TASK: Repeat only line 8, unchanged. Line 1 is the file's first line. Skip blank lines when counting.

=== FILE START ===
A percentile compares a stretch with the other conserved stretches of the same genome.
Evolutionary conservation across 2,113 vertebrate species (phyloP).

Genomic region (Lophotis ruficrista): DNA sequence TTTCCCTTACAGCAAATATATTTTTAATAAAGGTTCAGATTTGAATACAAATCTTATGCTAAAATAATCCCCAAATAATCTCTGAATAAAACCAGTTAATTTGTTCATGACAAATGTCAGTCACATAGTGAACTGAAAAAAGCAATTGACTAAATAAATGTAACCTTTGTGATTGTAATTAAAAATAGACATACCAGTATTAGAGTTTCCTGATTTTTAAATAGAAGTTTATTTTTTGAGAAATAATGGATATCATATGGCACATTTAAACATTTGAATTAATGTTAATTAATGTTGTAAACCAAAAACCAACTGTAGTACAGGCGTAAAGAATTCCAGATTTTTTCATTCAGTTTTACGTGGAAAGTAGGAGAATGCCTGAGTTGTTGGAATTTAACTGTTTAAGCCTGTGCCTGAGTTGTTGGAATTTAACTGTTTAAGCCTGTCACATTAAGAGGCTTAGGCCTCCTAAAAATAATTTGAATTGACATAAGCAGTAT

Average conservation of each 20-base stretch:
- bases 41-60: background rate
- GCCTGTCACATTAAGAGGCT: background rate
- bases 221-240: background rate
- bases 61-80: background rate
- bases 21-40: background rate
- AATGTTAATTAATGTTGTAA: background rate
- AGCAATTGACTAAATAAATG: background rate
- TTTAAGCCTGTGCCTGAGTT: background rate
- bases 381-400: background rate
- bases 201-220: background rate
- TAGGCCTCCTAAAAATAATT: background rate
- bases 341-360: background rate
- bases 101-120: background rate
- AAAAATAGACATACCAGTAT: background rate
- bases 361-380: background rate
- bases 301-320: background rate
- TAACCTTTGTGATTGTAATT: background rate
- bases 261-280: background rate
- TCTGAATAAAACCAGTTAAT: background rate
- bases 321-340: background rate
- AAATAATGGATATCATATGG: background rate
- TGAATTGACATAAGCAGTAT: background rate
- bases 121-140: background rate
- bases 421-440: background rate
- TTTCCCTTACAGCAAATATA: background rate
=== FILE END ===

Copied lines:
- bases 61-80: background rate